Dearborn Heights offers buildings for cooling centers

HEIGHTS — With hot, humid temperatures expected throughout the week, the city has offered several of its public buildings as cooling center to residents who do not have access to air conditioning.

The facilities include:

Caroline Kennedy Library, 24590 George St.
Monday through Thursday, 10 a.m. to 9 p.m.
Friday and Saturday, 10 a.m. to 5 p.m.
Sunday, noon to 5 p.m.

John F. Kennedy Library, 24602 Van Born
Monday through Thursday, noon to 8 p.m.
Friday and Saturday, noon to 5 p.m.

Richard A. Young Recreation Center, 5400 McKinley
Monday through Thursday, 7 a.m. to 9:30 p.m.
Friday, 7 a.m. to 7:30 p.m.
Saturday, 9 a.m. to 4:30 p.m.
Sunday 11 a.m. to 5:30 p.m.

From Monday through Thursday, residents also can go to the city’s senior centers for temporary relief from the heat:

Berwyn Senior Recreation Center, 16155 Richardson
Monday through Thursday, 9 a.m. to 4 p.m.

Eton Senior Recreation Center, 4900 Pardee
Monday through Thursday, 9 a.m. to 4 p.m.

In addition to the city-owned facilities, there are several other local locations in the area that serve as good places to escape the heat temporarily:

• Malls & Shopping Centers offer a great way to stay cool, get some shopping done, get some walking exercise, and take advantage of several other activities (such as movie theaters and dining.);

• Museums and Libraries provide a great opportunity to stay cool indoors for an afternoon while viewing some items and information of interest, or catching up on some reading.

Particularly during these extreme conditions, all residents are advised to take heat-related precautions:

• Drink plenty of non-alcoholic fluids.
• Make sure your pets have access to plenty of fresh water.
• Reduce your intake of caffeinated beverages.
• Avoid strenuous outdoor work, and pace yourself – don’t overdo it.
• Wear lightweight clothing.
• Pace yourself – don’t overdo it.
• Stay cool indoors. If your home does not have air conditioning, visit a public building, such as one of the city’s senior centers, libraries, or a nearby shopping mall.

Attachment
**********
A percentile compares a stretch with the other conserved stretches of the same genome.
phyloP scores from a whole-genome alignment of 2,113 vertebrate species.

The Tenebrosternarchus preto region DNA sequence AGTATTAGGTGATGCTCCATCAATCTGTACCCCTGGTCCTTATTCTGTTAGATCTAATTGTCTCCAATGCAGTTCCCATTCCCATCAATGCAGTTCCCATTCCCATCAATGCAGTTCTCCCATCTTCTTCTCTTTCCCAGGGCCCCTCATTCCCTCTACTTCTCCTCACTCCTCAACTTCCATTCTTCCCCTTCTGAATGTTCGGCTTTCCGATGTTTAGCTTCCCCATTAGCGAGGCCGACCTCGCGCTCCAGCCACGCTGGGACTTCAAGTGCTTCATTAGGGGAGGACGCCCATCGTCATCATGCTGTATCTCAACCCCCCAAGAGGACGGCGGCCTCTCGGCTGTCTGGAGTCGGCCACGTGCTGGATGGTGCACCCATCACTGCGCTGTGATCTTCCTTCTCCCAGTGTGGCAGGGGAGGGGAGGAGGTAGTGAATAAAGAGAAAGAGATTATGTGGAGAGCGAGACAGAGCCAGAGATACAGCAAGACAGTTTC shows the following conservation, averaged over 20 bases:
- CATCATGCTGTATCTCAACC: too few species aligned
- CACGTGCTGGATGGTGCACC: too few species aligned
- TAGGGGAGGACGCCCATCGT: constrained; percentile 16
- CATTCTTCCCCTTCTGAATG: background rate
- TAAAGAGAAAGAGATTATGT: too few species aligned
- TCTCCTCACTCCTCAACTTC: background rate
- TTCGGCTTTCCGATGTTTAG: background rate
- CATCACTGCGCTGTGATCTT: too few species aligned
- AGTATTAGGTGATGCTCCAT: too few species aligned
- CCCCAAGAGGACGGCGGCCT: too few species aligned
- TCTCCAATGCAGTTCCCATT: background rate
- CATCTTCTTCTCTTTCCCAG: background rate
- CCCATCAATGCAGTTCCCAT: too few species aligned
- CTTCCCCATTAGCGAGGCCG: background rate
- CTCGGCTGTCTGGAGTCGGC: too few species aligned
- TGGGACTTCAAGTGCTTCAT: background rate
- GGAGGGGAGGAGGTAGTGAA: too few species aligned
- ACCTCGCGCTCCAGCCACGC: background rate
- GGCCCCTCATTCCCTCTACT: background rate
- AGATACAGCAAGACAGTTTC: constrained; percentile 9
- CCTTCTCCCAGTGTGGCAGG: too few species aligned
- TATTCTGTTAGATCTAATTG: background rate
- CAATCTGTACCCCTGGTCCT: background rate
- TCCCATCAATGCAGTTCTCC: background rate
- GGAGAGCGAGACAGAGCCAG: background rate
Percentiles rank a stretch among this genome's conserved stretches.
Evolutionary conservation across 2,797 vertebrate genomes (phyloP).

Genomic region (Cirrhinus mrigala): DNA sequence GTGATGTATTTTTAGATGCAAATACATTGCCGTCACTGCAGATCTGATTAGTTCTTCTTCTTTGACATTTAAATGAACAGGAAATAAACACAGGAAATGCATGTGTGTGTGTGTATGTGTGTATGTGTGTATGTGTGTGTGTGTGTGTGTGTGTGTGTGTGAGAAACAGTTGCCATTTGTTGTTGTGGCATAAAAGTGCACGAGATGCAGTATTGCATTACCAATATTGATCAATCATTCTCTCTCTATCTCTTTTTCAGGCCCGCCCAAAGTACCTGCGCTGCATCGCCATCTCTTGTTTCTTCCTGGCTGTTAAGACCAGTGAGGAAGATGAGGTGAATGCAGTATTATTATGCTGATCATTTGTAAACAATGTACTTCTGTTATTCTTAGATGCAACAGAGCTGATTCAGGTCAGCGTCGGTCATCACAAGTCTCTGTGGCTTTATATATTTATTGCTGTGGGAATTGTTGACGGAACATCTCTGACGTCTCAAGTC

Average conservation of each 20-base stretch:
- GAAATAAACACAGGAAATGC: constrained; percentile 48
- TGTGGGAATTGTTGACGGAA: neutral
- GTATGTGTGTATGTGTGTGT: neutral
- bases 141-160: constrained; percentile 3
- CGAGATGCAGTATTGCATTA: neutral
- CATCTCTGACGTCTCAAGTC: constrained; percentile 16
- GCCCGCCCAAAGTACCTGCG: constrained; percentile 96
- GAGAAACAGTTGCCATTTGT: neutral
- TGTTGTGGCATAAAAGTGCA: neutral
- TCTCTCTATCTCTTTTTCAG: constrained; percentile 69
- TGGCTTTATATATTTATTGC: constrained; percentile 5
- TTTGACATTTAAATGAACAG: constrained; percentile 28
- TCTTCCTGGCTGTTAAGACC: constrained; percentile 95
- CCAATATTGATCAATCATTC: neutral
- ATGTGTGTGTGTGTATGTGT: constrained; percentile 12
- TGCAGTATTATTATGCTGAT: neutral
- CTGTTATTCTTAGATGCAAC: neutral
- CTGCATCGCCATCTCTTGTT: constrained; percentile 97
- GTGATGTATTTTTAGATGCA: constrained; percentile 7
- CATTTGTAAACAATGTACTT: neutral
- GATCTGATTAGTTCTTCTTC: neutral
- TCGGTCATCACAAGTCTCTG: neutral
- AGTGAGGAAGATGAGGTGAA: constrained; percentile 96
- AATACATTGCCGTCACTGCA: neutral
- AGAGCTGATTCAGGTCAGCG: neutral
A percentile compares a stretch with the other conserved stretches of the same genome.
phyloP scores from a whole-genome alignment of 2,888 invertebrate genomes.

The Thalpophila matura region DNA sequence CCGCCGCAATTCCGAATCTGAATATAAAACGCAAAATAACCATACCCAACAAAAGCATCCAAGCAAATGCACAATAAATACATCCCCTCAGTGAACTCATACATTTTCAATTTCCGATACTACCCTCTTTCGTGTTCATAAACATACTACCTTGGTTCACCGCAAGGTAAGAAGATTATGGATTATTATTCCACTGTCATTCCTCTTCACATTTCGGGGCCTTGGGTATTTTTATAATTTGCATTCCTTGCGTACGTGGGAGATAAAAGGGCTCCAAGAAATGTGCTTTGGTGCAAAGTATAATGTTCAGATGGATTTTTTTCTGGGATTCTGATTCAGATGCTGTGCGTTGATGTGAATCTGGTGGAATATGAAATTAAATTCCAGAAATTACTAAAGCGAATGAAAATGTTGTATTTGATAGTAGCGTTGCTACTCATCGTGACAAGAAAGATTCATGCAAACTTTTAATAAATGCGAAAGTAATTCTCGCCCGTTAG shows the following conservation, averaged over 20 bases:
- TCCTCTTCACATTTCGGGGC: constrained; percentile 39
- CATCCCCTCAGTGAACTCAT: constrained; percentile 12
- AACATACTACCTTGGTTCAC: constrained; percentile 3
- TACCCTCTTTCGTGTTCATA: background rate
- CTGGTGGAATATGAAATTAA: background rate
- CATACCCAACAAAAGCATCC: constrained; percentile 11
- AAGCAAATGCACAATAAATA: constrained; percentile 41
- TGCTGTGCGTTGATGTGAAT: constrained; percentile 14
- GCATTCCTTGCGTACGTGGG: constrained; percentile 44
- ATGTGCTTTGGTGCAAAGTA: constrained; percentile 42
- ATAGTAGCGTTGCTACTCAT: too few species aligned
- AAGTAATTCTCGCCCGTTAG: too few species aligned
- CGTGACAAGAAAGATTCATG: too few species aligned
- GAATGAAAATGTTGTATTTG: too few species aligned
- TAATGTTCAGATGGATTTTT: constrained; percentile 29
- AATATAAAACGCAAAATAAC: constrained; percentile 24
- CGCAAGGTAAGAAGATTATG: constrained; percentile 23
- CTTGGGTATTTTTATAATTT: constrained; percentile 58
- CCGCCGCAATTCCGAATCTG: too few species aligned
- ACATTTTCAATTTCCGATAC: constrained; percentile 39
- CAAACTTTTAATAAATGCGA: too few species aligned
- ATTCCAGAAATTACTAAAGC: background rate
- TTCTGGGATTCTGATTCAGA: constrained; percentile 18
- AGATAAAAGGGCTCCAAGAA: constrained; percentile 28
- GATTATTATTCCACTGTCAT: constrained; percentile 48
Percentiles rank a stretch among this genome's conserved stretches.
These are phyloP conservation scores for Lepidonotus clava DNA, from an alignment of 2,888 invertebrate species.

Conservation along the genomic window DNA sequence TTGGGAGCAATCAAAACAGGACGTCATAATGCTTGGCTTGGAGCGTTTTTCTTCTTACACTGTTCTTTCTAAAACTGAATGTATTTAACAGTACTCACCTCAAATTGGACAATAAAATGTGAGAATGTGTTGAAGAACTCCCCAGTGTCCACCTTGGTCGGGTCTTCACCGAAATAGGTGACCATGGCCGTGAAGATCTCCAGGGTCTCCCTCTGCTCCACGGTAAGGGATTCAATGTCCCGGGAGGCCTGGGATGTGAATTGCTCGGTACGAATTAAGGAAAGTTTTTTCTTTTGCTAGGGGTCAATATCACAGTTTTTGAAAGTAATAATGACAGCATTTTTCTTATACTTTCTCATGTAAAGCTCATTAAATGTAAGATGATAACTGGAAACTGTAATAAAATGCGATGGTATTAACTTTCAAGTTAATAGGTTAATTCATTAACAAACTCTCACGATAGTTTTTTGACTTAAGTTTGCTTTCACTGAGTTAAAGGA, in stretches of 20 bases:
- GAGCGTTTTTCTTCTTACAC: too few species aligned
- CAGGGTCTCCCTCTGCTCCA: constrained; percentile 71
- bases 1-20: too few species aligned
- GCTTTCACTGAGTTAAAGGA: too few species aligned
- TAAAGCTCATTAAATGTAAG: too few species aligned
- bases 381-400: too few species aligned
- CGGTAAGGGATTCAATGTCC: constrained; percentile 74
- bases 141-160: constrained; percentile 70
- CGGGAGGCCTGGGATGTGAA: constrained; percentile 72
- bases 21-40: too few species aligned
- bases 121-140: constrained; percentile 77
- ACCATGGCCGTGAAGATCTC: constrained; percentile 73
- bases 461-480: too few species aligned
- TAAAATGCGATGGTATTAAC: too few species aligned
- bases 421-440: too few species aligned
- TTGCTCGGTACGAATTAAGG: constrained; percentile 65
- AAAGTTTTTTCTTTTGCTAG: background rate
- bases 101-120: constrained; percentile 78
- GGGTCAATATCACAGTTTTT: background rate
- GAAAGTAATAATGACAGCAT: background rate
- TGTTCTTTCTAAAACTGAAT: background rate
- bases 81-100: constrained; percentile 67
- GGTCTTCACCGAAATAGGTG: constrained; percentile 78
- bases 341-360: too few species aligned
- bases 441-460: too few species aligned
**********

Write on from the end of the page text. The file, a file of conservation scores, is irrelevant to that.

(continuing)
• Take cool showers or baths.
• Check on elderly, disabled or ill friends and relatives regularly.
• Do not leave children or pets in parked cars.

Extreme conditions can be dangerous, causing heat-related health problems for many individuals – particularly young children, seniors, overweight people, and those who are ill or on certain medications.

Under these conditions, heat stroke can occur quickly. Signs of heat stroke include a body temperature that exceeds 103 degrees, lack of sweating, rapid pulse, headache, nausea, confusion and even unconsciousness. If someone is suffering from these symptoms, health officials recommend the victim be cooled rapidly, to 101 or 102 degrees, and a call placed to 911 for immediate health care.

Pet owners should also be mindful to protect their pets from the extreme heat, by keeping them out of direct sunlight and hot environments as much as possible, and making sure they have plenty of cool drinking water.

For more information on coping with the heat, check the Centers for Disease Control and Prevention website.

For more information on the local weather conditions, check the National Weather Service (White Lake, facility) website.